ChBE Seminar Series: Sheldon Miller

Tuesday, December 4, 2007
11:00 a.m.-12:00 p.m.
Room 2110, Chemical & Nuclear Engineering Bldg.
Professor Nam Sun Wang
(301) 405-1910
nsw@umd.edu

Breaking into the Subretinal Space: Cytokine secretion, leukocyte traffic and fluid transport across human retinal pigment epithelium

Presented by Dr. Sheldon Miller
National Eye Institute
National Institutes of Health

In the eye, diseases such as uveitis or age-related macular degeneration lead to tissue inflammation in and around the subretinal space. The retinal pigment epithelium (RPE) can respond to this insult by the polarized secretion of angiogenic and antiangiogenic cytokines. These cytokines and chemokines as well as the RPE itself form complicated feedback pathways that could alter RPE physiology and stimulate or suppress components of both the innate and adaptive immune systems in the distal retina and choroid. In vitro experiments using a recently developed model of human fetal RPE primary cultures have shown the polarized constitutive secretion of MCP-1, IL-8 and IL-6 primarily to the apical bath. A cocktail of pro-inflammatory cytokines (Il-1β, TNF-β, and IFN-γ) significantly increases the apical secretion of MCP-1 and many other pro and anti-inflammatory cytokines. This cocktail also decreases RPE transepithelial resistance (TER) and increases fluid absorption from retina to choroid. The signaling pathway for the fluid transport increase involves the phosphorylation of cell membrane receptors, the activation of transcription factors, and the cystic fibrosis transmembrane conductance regulator (CFTR). In vivo, this decrease in TER and increase in epithelial fluid transport may serve to concentrate the chemokine activity in the subretinal space and thereby increase the chemotactic gradient for the entry of neutrophils, monocytes and other immune system cells into the subretinal space. In separate experiments, we show the expression and localization of tight junction proteins that preserve epithelial polarity and paracellular permeability. In particular, a specific tight junction protein, JAM-C, affects monocyte and neutrophil traffic into the subretinal space. In vivo, a relatively small constitutive MCP-1 gradient may provide chemotactic signaling for monocytes that provide protective immune system surveillance on both sides of the RPE. This protection may be lost either by pro-inflammatory cytokine alteration of RPE physiology or by an age-related decrease in RPE paracellular permeability.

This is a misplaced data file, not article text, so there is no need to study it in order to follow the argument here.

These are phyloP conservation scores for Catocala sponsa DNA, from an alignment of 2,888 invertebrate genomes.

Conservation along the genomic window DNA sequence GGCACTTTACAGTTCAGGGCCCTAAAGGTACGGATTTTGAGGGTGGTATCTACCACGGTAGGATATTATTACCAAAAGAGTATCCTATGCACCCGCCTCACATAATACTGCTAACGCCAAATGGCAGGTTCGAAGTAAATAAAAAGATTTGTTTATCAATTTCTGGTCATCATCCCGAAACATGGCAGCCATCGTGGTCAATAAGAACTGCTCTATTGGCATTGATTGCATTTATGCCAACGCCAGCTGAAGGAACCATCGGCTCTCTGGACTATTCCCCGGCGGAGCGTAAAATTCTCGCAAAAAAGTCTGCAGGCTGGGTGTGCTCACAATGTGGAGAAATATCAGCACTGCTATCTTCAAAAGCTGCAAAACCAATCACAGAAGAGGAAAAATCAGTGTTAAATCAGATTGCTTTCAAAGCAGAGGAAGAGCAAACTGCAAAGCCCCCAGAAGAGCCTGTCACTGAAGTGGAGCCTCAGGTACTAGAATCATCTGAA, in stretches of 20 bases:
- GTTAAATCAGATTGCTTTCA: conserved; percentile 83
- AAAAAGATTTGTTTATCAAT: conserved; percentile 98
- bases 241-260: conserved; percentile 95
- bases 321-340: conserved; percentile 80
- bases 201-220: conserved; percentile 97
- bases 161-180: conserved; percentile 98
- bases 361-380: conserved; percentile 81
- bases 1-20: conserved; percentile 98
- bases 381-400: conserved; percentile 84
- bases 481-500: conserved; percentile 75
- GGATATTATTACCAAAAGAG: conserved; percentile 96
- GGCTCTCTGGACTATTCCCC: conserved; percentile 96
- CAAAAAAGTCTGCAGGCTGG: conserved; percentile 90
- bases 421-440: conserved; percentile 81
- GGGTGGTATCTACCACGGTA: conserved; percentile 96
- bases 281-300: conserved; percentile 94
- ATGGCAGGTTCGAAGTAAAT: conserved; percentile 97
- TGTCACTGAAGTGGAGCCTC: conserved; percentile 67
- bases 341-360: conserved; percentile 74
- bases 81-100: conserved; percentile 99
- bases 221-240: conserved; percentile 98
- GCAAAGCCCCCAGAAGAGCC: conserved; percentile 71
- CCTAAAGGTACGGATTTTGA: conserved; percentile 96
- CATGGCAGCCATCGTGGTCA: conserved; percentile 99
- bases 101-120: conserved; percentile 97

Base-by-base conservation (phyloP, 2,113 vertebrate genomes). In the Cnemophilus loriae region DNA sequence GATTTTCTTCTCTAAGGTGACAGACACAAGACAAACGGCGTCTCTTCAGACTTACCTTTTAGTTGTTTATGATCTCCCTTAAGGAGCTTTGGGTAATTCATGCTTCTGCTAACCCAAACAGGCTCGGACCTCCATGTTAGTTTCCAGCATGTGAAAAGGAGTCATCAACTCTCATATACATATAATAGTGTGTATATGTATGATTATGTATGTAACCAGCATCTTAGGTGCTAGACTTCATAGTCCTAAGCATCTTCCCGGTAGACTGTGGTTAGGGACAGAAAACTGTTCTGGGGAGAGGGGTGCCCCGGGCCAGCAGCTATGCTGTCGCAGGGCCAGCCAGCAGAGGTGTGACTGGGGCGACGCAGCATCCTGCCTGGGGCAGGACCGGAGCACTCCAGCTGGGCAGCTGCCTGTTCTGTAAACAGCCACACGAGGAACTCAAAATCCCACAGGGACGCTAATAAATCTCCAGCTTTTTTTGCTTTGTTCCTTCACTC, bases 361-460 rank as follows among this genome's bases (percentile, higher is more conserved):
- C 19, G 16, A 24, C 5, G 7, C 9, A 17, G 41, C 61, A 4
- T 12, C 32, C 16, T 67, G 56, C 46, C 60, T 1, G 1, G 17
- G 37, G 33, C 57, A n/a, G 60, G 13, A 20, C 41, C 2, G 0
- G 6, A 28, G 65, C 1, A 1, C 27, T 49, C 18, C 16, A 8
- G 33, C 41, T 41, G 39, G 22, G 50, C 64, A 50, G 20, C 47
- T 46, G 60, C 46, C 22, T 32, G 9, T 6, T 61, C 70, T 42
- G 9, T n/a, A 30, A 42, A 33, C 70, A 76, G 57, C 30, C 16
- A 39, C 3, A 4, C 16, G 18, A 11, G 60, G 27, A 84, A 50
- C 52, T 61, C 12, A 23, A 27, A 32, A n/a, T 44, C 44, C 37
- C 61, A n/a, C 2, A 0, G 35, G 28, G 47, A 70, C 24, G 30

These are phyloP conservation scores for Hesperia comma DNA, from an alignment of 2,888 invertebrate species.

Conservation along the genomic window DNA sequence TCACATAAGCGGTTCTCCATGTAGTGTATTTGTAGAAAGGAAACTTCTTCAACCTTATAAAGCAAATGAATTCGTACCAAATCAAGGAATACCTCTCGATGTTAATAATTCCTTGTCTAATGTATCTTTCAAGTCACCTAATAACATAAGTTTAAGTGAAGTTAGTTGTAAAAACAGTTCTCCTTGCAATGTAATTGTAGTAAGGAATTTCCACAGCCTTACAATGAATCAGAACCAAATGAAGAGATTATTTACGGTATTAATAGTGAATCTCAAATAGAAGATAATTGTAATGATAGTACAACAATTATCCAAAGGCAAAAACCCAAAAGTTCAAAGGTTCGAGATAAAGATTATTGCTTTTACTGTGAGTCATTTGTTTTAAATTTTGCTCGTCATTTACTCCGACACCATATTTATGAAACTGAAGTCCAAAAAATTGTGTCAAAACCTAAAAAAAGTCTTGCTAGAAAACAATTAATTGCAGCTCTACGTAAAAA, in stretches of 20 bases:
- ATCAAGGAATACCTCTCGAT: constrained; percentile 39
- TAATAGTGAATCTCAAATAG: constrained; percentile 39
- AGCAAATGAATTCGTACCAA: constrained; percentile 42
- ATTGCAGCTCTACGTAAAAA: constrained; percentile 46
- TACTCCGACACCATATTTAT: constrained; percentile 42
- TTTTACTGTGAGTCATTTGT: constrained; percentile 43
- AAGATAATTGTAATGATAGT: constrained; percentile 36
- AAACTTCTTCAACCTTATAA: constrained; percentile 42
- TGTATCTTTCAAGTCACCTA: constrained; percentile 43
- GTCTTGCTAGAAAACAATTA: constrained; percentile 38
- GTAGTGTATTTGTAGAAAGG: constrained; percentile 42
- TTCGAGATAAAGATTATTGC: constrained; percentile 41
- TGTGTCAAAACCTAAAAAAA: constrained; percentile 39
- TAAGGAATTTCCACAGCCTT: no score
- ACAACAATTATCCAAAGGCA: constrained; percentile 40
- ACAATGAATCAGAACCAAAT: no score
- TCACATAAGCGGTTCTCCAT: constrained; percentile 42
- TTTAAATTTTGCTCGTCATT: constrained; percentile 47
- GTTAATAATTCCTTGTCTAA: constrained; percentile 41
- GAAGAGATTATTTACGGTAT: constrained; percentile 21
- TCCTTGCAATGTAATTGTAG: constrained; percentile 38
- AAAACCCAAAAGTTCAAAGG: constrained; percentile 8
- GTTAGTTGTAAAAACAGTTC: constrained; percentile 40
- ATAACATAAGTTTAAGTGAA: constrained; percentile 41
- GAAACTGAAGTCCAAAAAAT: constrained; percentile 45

Audience: Graduate  Undergraduate  Faculty  Post-Docs 

 

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